International Students a Security Threat?

immigration

By iTEP Chairman Perry Akins

In July, US Immigration and Customs Enforcement suggested new guidelines affecting schools that are approved to enroll international students. Their proposal would give the Student and Exchange Visitor Program (SEVP) the authority to “request evidence of a school’s standards for admission.” If the record keeping is determined not to meet standards—which are not specified—SEVP may deny a school’s certification without advance notification or the chance to fix a particular deficiency. Traditionally, it has been the responsibility of individual schools to establish admissions standards, not the US Government’s.

The concern is that an out-of-status student has ill intent for the US, even though there are no statistics to support this notion. Yes, of course, there have been a few rotten eggs legally entering the US as students. However, among the tens of thousands of international student visitors, very few have committed terrorist acts, especially when compared to other types of guests or legal visitors.

We have all read or heard that there are between 12 and 15 million undocumented folks from unknown lands living in the United States. The government does not know their names nor their whereabouts. In addition to this group, there are non-student visitors and businesspersons who arrive on our shores legally every day, and no record seems to be kept by Homeland Security (who oversees ICE) as to their whereabouts or even if these visitors ever leave the US.

Tracking International Students Does Little To Make Us Safer

So why this obsession with international students and not the undocumented guests or the legal visitors who never return home? The answer is quite simple. The first bombing of the World Trade Center in 1993, was, in fact was carried out by an out-of-status international student the government had lost track of.

Next came the Oklahoma City bombing in 1995. Initially, there was a concern that an international student was behind this terrorist act. When the government began looking for the records of that particular student, they discovered their own Immigration and Naturalization Service (INS) record keeping was amiss. Those of us involved in bringing students to the US at the time were not in the least bit surprised. We knew that INS was not keeping track of international students as they were supposed to be doing. Schools were, for the most part, complying with regulations, but INS was not capable of processing the paperwork being submitted by the schools on their international students.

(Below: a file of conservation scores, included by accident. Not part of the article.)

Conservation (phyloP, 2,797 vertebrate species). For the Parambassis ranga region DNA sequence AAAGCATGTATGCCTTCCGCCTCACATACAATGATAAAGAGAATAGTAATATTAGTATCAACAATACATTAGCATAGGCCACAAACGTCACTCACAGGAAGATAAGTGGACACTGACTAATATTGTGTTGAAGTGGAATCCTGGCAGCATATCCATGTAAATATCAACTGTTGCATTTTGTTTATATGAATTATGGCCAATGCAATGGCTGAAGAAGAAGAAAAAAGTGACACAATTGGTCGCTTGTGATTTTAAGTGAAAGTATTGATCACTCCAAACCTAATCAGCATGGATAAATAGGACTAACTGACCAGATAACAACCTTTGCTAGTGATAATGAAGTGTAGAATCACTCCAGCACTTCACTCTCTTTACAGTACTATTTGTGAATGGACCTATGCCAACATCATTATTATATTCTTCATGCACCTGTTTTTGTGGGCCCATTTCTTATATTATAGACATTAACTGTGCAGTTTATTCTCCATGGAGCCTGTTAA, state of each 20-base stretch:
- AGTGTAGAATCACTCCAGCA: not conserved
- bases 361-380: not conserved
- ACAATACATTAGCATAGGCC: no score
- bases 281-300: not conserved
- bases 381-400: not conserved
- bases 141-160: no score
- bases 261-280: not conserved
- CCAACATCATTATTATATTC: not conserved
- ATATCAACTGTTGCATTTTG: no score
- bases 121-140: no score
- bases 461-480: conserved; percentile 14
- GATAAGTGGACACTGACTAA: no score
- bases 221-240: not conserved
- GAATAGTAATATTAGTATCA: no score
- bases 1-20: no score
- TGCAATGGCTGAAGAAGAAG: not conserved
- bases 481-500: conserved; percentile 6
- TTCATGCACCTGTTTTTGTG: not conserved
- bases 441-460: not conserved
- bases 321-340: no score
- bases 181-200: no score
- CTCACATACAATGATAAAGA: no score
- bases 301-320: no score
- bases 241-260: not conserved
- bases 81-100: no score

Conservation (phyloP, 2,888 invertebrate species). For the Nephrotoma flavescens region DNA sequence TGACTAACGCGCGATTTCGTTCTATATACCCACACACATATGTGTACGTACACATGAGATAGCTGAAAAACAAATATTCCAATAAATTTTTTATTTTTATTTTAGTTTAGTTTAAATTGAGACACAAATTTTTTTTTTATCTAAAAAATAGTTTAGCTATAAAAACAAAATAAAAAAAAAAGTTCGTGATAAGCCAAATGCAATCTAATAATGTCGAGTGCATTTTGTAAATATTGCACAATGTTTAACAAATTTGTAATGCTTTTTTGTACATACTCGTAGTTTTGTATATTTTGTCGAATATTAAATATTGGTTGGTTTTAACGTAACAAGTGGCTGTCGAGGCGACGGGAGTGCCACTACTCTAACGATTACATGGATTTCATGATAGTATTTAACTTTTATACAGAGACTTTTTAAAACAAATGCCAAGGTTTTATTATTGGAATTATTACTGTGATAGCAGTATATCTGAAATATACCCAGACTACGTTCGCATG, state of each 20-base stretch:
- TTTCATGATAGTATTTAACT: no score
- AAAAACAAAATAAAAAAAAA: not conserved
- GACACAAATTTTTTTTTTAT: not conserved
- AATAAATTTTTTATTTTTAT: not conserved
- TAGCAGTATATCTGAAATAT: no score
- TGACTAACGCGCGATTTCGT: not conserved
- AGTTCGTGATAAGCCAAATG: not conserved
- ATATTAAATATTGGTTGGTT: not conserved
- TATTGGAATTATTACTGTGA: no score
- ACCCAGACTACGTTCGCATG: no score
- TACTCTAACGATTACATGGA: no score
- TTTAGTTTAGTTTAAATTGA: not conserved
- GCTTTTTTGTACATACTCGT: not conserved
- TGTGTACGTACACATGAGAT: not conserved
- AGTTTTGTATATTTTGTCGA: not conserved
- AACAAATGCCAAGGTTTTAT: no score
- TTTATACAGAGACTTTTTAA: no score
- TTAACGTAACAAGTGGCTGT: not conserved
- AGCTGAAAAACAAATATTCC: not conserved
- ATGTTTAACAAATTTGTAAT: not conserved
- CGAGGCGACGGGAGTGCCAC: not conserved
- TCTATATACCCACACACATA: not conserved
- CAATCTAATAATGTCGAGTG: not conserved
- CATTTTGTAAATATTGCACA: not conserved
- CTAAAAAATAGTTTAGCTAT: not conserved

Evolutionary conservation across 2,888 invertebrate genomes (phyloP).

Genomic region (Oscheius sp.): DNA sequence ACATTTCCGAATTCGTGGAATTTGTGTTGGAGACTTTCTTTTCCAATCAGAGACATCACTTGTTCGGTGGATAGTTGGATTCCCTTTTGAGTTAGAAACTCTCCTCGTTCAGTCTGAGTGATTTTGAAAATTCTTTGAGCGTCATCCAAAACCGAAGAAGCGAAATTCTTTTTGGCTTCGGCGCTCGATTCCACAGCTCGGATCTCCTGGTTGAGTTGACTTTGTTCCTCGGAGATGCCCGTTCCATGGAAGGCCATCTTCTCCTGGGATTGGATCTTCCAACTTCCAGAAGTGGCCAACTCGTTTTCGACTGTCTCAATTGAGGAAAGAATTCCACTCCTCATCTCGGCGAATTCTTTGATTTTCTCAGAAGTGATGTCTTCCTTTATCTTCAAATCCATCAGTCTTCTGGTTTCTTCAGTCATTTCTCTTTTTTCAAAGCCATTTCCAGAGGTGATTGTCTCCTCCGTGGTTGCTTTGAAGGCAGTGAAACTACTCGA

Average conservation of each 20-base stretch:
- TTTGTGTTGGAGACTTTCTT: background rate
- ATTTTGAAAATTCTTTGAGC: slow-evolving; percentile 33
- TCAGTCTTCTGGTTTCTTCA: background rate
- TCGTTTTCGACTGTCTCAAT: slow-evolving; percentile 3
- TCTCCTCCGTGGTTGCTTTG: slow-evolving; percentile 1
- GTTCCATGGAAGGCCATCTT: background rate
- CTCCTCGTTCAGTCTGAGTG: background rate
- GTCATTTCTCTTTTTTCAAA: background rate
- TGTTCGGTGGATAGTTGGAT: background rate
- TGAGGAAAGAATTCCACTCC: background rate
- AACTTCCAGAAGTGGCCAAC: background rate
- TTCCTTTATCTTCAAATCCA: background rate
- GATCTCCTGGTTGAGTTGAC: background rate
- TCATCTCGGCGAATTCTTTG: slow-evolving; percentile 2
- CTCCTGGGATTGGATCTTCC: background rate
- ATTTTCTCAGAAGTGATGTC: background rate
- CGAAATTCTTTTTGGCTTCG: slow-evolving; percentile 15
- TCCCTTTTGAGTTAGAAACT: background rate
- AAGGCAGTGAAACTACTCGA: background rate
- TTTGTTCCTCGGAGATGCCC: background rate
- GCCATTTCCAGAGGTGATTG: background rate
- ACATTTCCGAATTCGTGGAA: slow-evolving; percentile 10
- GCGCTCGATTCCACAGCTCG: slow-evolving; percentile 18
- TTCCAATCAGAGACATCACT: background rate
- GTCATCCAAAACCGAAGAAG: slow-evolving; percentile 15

So, a new agency was formed to track international students. It was known as the Coordinated Interagency Partnership Regulating International Students or CIPRIS. It was a failure and was discontinued in 1999. After it was learned that an out-of-status international student was involved in 9/11, the Patriot Act required that a new system be put in place to track the whereabouts of all international students. Interestingly, only one of the 19 terrorists involved in the 9/11 World Trade Center attack entered the US on a student visa. The others entered on visitor visas (14) and business visas (4).

The government knew they had to do something to show the American people they were right on top of tracking international visitors since some amongst future visitors might be terrorists. They selected the only visitor category they knew would be the easiest to track: international students. This category is the easiest because someone else would be doing the tracking on their behalf—officials employed by the schools enrolling the international students. Yes, SEVP established their own tracking system (SEVIS), but it is the school officials who were given the front-line responsibility for tracking the students.

Homeland Security can proudly boast to the American public that they (with the help of schools) know the whereabouts of all international students studying in the United States. But for Heaven’s sake, don’t ask Homeland Security about the whereabouts of the millions of undocumented residents, nor of the many visitors who entered the US legally and never left.

We’ll all sleep more soundly at night knowing Homeland Security is keeping tabs on all the international students. I would probably sleep a little more soundly if I knew they were also tracking all the types of visitors—both legal and illegal—who are actually statistically shown to be potential threats.

Read this article as it originally appeared on Perry Akin’s LinkedIn page. Follow iTEP on LinkedIn.